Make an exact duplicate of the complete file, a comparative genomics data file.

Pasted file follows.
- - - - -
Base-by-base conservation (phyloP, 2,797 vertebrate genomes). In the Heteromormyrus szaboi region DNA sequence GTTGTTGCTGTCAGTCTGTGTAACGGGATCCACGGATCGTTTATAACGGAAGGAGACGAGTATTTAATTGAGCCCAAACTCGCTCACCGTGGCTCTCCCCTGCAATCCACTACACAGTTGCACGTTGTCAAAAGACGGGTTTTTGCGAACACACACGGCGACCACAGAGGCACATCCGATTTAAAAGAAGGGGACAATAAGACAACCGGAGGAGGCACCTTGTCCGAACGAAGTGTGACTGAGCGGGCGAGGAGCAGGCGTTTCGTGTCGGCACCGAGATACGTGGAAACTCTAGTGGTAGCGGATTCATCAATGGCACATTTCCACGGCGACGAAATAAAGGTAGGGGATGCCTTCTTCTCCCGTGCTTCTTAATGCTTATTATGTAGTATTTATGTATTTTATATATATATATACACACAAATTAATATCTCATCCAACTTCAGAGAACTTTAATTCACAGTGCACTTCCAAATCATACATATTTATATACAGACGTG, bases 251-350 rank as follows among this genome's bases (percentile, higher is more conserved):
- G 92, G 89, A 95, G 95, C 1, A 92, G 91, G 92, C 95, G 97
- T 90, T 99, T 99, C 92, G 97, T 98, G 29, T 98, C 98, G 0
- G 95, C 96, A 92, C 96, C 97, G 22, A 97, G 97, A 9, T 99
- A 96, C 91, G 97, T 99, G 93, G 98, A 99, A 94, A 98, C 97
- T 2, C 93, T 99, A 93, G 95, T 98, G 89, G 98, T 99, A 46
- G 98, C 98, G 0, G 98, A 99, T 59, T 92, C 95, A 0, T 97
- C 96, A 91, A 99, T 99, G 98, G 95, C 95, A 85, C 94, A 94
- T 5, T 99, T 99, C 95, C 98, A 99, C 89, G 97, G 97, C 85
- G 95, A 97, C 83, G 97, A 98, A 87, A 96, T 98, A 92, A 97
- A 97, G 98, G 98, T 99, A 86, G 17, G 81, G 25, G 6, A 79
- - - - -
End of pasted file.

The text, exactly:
Base-by-base conservation (phyloP, 2,797 vertebrate genomes). In the Heteromormyrus szaboi region DNA sequence GTTGTTGCTGTCAGTCTGTGTAACGGGATCCACGGATCGTTTATAACGGAAGGAGACGAGTATTTAATTGAGCCCAAACTCGCTCACCGTGGCTCTCCCCTGCAATCCACTACACAGTTGCACGTTGTCAAAAGACGGGTTTTTGCGAACACACACGGCGACCACAGAGGCACATCCGATTTAAAAGAAGGGGACAATAAGACAACCGGAGGAGGCACCTTGTCCGAACGAAGTGTGACTGAGCGGGCGAGGAGCAGGCGTTTCGTGTCGGCACCGAGATACGTGGAAACTCTAGTGGTAGCGGATTCATCAATGGCACATTTCCACGGCGACGAAATAAAGGTAGGGGATGCCTTCTTCTCCCGTGCTTCTTAATGCTTATTATGTAGTATTTATGTATTTTATATATATATATACACACAAATTAATATCTCATCCAACTTCAGAGAACTTTAATTCACAGTGCACTTCCAAATCATACATATTTATATACAGACGTG, bases 251-350 rank as follows among this genome's bases (percentile, higher is more conserved):
- G 92, G 89, A 95, G 95, C 1, A 92, G 91, G 92, C 95, G 97
- T 90, T 99, T 99, C 92, G 97, T 98, G 29, T 98, C 98, G 0
- G 95, C 96, A 92, C 96, C 97, G 22, A 97, G 97, A 9, T 99
- A 96, C 91, G 97, T 99, G 93, G 98, A 99, A 94, A 98, C 97
- T 2, C 93, T 99, A 93, G 95, T 98, G 89, G 98, T 99, A 46
- G 98, C 98, G 0, G 98, A 99, T 59, T 92, C 95, A 0, T 97
- C 96, A 91, A 99, T 99, G 98, G 95, C 95, A 85, C 94, A 94
- T 5, T 99, T 99, C 95, C 98, A 99, C 89, G 97, G 97, C 85
- G 95, A 97, C 83, G 97, A 98, A 87, A 96, T 98, A 92, A 97
- A 97, G 98, G 98, T 99, A 86, G 17, G 81, G 25, G 6, A 79